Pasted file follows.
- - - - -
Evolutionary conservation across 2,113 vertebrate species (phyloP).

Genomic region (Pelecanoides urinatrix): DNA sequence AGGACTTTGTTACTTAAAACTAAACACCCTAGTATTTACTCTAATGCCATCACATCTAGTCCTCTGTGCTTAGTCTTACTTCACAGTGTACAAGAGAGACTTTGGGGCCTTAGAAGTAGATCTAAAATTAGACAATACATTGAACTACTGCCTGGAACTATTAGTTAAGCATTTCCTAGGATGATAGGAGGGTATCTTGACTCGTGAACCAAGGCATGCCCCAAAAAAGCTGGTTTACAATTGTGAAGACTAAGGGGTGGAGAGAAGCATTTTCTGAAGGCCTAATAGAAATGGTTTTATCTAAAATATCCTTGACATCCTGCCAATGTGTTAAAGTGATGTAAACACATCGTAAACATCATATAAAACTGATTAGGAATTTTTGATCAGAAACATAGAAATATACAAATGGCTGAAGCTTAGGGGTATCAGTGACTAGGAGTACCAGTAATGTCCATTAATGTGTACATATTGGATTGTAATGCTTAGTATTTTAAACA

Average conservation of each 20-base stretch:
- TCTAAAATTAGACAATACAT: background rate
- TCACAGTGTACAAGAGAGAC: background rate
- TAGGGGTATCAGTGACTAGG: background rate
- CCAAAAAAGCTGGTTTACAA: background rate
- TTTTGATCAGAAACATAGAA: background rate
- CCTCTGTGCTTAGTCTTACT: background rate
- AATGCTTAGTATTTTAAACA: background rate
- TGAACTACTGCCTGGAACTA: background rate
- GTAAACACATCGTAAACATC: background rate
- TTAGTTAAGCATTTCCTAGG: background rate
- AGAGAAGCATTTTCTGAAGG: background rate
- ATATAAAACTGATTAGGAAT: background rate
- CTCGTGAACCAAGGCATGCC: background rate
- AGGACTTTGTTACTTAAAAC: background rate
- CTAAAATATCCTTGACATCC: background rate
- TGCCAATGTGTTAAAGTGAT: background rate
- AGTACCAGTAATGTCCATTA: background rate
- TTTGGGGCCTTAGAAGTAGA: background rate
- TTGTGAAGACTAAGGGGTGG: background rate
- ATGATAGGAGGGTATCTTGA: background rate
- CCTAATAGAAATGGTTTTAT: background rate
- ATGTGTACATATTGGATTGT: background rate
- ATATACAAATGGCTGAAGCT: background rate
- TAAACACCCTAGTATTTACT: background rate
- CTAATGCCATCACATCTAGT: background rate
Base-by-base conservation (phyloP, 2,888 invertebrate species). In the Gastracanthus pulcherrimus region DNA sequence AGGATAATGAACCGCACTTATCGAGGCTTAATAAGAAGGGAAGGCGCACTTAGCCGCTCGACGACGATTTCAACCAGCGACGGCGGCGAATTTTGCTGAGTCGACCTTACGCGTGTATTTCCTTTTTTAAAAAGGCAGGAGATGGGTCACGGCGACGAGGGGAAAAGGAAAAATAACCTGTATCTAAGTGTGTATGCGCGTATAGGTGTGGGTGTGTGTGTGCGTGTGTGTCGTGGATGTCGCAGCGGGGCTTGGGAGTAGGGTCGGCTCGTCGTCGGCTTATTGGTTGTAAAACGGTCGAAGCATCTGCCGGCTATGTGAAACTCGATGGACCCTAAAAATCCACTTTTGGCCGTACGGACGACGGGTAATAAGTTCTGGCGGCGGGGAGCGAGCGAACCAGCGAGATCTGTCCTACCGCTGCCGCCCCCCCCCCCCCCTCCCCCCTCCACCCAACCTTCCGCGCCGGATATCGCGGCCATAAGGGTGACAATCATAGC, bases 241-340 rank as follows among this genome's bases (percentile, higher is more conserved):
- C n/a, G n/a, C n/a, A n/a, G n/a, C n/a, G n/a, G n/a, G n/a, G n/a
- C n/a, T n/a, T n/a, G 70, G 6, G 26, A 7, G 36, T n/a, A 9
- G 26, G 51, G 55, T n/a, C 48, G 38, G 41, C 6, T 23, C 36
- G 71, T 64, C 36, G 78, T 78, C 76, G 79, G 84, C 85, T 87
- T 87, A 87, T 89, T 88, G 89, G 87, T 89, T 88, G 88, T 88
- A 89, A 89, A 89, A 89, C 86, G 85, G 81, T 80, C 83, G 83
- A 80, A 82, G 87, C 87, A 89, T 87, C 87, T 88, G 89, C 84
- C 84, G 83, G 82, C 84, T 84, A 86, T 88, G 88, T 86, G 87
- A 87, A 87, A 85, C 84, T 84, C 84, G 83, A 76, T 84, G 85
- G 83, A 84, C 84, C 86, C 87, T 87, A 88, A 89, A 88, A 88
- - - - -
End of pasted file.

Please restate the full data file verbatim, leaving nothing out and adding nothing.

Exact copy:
Evolutionary conservation across 2,113 vertebrate species (phyloP).

Genomic region (Pelecanoides urinatrix): DNA sequence AGGACTTTGTTACTTAAAACTAAACACCCTAGTATTTACTCTAATGCCATCACATCTAGTCCTCTGTGCTTAGTCTTACTTCACAGTGTACAAGAGAGACTTTGGGGCCTTAGAAGTAGATCTAAAATTAGACAATACATTGAACTACTGCCTGGAACTATTAGTTAAGCATTTCCTAGGATGATAGGAGGGTATCTTGACTCGTGAACCAAGGCATGCCCCAAAAAAGCTGGTTTACAATTGTGAAGACTAAGGGGTGGAGAGAAGCATTTTCTGAAGGCCTAATAGAAATGGTTTTATCTAAAATATCCTTGACATCCTGCCAATGTGTTAAAGTGATGTAAACACATCGTAAACATCATATAAAACTGATTAGGAATTTTTGATCAGAAACATAGAAATATACAAATGGCTGAAGCTTAGGGGTATCAGTGACTAGGAGTACCAGTAATGTCCATTAATGTGTACATATTGGATTGTAATGCTTAGTATTTTAAACA

Average conservation of each 20-base stretch:
- TCTAAAATTAGACAATACAT: background rate
- TCACAGTGTACAAGAGAGAC: background rate
- TAGGGGTATCAGTGACTAGG: background rate
- CCAAAAAAGCTGGTTTACAA: background rate
- TTTTGATCAGAAACATAGAA: background rate
- CCTCTGTGCTTAGTCTTACT: background rate
- AATGCTTAGTATTTTAAACA: background rate
- TGAACTACTGCCTGGAACTA: background rate
- GTAAACACATCGTAAACATC: background rate
- TTAGTTAAGCATTTCCTAGG: background rate
- AGAGAAGCATTTTCTGAAGG: background rate
- ATATAAAACTGATTAGGAAT: background rate
- CTCGTGAACCAAGGCATGCC: background rate
- AGGACTTTGTTACTTAAAAC: background rate
- CTAAAATATCCTTGACATCC: background rate
- TGCCAATGTGTTAAAGTGAT: background rate
- AGTACCAGTAATGTCCATTA: background rate
- TTTGGGGCCTTAGAAGTAGA: background rate
- TTGTGAAGACTAAGGGGTGG: background rate
- ATGATAGGAGGGTATCTTGA: background rate
- CCTAATAGAAATGGTTTTAT: background rate
- ATGTGTACATATTGGATTGT: background rate
- ATATACAAATGGCTGAAGCT: background rate
- TAAACACCCTAGTATTTACT: background rate
- CTAATGCCATCACATCTAGT: background rate
Base-by-base conservation (phyloP, 2,888 invertebrate species). In the Gastracanthus pulcherrimus region DNA sequence AGGATAATGAACCGCACTTATCGAGGCTTAATAAGAAGGGAAGGCGCACTTAGCCGCTCGACGACGATTTCAACCAGCGACGGCGGCGAATTTTGCTGAGTCGACCTTACGCGTGTATTTCCTTTTTTAAAAAGGCAGGAGATGGGTCACGGCGACGAGGGGAAAAGGAAAAATAACCTGTATCTAAGTGTGTATGCGCGTATAGGTGTGGGTGTGTGTGTGCGTGTGTGTCGTGGATGTCGCAGCGGGGCTTGGGAGTAGGGTCGGCTCGTCGTCGGCTTATTGGTTGTAAAACGGTCGAAGCATCTGCCGGCTATGTGAAACTCGATGGACCCTAAAAATCCACTTTTGGCCGTACGGACGACGGGTAATAAGTTCTGGCGGCGGGGAGCGAGCGAACCAGCGAGATCTGTCCTACCGCTGCCGCCCCCCCCCCCCCCTCCCCCCTCCACCCAACCTTCCGCGCCGGATATCGCGGCCATAAGGGTGACAATCATAGC, bases 241-340 rank as follows among this genome's bases (percentile, higher is more conserved):
- C n/a, G n/a, C n/a, A n/a, G n/a, C n/a, G n/a, G n/a, G n/a, G n/a
- C n/a, T n/a, T n/a, G 70, G 6, G 26, A 7, G 36, T n/a, A 9
- G 26, G 51, G 55, T n/a, C 48, G 38, G 41, C 6, T 23, C 36
- G 71, T 64, C 36, G 78, T 78, C 76, G 79, G 84, C 85, T 87
- T 87, A 87, T 89, T 88, G 89, G 87, T 89, T 88, G 88, T 88
- A 89, A 89, A 89, A 89, C 86, G 85, G 81, T 80, C 83, G 83
- A 80, A 82, G 87, C 87, A 89, T 87, C 87, T 88, G 89, C 84
- C 84, G 83, G 82, C 84, T 84, A 86, T 88, G 88, T 86, G 87
- A 87, A 87, A 85, C 84, T 84, C 84, G 83, A 76, T 84, G 85
- G 83, A 84, C 84, C 86, C 87, T 87, A 88, A 89, A 88, A 88